Though a Morgan Junction church’s request for an upzone to enable denser housing on open space next door has been in the city system for four years, it still should be subject to not-yet-finalized Mandatory Housing Affordability. So said the City Council’s Planning, Land Use, and Zoning Committee tonight. Three committee members voted unanimously to approve the West Seattle Church of the Nazarene‘s proposed upzone – but without waiving MHA, which only the council has the power to do. With MHA, the church will either have to pay the city an estimated $200,000 – almost a third of the revenue it expected to get from the project and hoped to spend on renovating their deteriorating church building – or set aside two of the townhouses for “affordable housing.” Project supporters could not make their case to the council at tonight’s committee meeting because the rezone is a “quasi-judicial” action; project architect David Neiman laid out the issues on his website last week:
The general idea behind MHA is that a re-zone is supposed to confer value to the property owner, and in exchange the city asks the owner to contribute that value back to the city. In the case of WSCN’s project, the proposed project includes a Property Use and Development agreement (PUDA) that will dedicate much of the land to a public open space, constraining the use of the site to such an extent that it will actually have less development potential after the re-zone than it does today. …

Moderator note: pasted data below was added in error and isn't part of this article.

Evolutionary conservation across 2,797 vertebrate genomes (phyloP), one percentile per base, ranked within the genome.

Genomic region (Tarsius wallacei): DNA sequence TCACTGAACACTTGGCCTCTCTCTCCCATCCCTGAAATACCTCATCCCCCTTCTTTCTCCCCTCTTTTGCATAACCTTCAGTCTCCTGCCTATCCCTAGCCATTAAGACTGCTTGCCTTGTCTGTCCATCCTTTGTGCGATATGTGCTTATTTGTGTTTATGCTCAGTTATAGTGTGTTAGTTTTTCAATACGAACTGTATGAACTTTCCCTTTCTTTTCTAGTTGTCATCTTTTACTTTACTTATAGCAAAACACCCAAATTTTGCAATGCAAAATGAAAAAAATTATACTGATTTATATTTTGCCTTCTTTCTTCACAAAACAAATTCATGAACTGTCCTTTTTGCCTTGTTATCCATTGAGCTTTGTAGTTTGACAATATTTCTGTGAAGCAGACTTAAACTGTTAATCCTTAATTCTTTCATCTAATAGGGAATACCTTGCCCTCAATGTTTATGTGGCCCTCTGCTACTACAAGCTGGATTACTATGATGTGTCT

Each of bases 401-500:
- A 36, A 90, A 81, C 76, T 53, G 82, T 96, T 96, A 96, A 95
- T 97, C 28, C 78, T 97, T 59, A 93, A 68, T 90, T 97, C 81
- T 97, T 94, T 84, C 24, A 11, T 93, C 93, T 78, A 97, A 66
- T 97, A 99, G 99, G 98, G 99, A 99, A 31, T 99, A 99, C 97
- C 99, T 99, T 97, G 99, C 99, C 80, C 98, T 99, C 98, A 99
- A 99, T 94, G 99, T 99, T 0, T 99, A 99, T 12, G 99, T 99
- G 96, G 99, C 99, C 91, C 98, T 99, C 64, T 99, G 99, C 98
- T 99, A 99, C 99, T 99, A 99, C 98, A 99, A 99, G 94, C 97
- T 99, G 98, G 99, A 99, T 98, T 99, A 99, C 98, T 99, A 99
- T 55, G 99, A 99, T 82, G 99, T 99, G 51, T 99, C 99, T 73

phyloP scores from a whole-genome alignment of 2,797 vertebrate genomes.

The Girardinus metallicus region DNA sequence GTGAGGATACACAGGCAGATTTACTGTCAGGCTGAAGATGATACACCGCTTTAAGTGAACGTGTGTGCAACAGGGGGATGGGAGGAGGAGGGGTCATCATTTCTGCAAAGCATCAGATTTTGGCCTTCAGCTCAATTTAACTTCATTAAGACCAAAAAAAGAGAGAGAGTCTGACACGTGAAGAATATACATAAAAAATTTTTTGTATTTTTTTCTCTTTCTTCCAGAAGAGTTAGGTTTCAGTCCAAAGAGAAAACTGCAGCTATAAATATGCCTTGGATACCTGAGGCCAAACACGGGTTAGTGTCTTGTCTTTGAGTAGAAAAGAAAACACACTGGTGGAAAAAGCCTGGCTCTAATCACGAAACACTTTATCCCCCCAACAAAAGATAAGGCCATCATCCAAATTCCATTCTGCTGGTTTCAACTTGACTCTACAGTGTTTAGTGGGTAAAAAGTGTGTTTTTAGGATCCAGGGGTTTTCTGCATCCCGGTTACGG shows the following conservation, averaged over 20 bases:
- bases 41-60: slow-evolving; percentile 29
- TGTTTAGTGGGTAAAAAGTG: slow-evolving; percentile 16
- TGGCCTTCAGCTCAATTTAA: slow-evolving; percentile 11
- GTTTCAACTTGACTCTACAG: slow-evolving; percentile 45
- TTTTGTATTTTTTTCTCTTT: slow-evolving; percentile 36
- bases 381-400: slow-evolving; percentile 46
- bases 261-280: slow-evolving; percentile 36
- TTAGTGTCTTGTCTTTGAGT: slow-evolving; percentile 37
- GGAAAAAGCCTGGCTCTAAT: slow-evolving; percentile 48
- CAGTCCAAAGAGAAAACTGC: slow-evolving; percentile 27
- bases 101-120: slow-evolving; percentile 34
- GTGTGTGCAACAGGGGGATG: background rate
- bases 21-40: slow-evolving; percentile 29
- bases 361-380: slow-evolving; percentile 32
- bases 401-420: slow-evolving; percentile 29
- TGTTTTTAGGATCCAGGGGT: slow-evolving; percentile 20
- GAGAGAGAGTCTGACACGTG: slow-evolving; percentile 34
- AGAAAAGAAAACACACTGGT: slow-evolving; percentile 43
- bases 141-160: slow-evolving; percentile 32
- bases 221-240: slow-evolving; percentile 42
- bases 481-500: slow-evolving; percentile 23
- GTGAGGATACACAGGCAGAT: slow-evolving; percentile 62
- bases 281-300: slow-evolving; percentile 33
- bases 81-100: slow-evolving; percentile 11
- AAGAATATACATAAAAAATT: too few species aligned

… What will the City Council do when faced with a project that voluntarily provides community benefits that prevent it from using the development potential conferred by a re-zone? Does the property owner have to pay anyway even though they receive no value in return? Is MHA really about a fair exchange of value creation and value capture, or is it just a fine levied on all new development?
Neiman’s post also shows site plans comparing the townhouse proposa to six units that could be built on the church’s site right now without a rezone – three houses and three “accessory dwelling units” that would take up most of what the church had proposed leaving as open space. Tonight’s vote by Councilmembers Lisa Herbold, Rob Johnson, and Mike O’Brien was not the final action – that’s up to the full Council, which will get the matter on December 11th.
DECEMBER 1ST CORRECTION: According to the agenda for next Monday’s council meeting, to which the final vote has been moved, those voting earlier this week were Johnson, O’Brien, Harris-Talley, and Juarez for, no one against, Herbold abstaining.